A Word of Privilege

God's Word to the World (5)


Serve the LORD with fear; and rejoice with trembling. Kiss the Son… Psalm 2:11, 12

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Called to proclaim
The Apostle Peter explained that those who believe in Jesus have been constituted as a new nation. We have been translated by God into the Kingdom of His Son, the Kingdom of life and light and glory and beauty and goodness and justice and love. Christians have emerged from the storm-tossed shell of their battered lives and cruel world into the bright new dawn of a day they never imagined they could know. We definitely ain’t in Kansas anymore, Toto.

Those who have experienced this Kingdom and who live in the very presence of its King know that nothing in this world “under the sun”, as Solomon would say, can compare with the intimate communion, sweet fellowship, and transforming power of Jesus Christ. Peter says that those who inhabit this new realm are called to proclaim the excellencies of God and His King to the whole world (1 Pet. 2:9, 10). We want everyone to know the joy and hope and glory we live in, and to escape the fears, guilt, and folly of their rebellious, raging, and vain lives.

A Word of Warning

God's Word to the World (4)


Now therefore, O kings, be wise; be warned, O rulers of the earth. Serve the LORD with fear, and rejoice with trembling. Kiss the Son, lest he be angry, and you perish in the way… Psalm 2:10-1

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The King and His Kingdom
God’s response to the raging and vanity of those who do not wish to have Him rule over them consists of the announcement that a new King is on the throne of the world and a new Kingdom has begun its advance against all kingdoms, worldviews, and rebellious men. Jesus Christ is God’s Anointed One, and to Him has been granted as an inheritance all the nations of the world and every creature in the vast cosmos. Over them all He rules with truth and grace. And He intends to make the nations prove the glories of His righteousness.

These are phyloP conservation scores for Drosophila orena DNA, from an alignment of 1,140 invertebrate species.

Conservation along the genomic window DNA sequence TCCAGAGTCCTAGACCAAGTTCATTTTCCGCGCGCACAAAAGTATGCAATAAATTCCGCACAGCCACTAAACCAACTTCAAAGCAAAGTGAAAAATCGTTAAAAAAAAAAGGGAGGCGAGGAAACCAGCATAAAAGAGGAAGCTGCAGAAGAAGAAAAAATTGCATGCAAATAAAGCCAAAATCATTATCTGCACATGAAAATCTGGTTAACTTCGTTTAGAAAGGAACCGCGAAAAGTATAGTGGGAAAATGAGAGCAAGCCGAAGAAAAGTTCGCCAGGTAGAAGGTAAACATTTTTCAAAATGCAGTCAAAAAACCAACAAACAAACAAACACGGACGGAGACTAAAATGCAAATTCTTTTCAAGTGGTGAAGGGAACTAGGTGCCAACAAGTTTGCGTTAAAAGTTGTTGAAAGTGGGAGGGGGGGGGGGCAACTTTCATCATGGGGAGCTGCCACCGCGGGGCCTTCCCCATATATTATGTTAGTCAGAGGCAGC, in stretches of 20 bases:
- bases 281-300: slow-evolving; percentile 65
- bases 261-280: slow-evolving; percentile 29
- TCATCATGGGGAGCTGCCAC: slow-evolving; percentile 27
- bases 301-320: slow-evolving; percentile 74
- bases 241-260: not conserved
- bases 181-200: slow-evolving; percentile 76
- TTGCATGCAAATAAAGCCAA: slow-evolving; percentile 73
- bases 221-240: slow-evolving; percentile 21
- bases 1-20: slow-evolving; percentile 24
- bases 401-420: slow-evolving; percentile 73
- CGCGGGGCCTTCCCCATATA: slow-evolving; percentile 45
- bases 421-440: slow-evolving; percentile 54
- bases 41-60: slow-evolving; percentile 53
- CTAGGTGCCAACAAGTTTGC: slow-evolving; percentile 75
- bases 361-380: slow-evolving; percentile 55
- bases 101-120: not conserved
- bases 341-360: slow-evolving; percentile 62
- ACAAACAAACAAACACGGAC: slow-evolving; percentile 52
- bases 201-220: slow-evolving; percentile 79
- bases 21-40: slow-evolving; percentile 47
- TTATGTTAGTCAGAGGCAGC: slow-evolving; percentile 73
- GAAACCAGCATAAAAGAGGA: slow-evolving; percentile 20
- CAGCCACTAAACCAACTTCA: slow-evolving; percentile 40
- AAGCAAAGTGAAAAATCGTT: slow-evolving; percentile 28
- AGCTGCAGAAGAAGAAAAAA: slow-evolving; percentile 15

The King and His Inheritance

God's Word to the World (3)


I will tell of the decree: The LORD said to me, “You are my Son; today I have begotten you. Ask of me, and I will make the nations your heritage, and the ends of the earth your possession. You shall break them with a rod of iron and dash them in pieces like a potter’s vessel.” Psalm 2:7-9

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A deadly corrosive
Augustine described the human desire for autonomy as a “deadly corrosive.” Once established in the human heart, the determination to become a law unto oneself corrupts, corrodes, and eats away every vestige of decency, civility, and neighbor love inherent in being the image-bearer of God. And, as with all corrosion, the desire for autonomy – to be free of all constraints, especially those imposed by God – spreads to every area of human life and interest.

The Lord’s Response

God's Word to the World (2)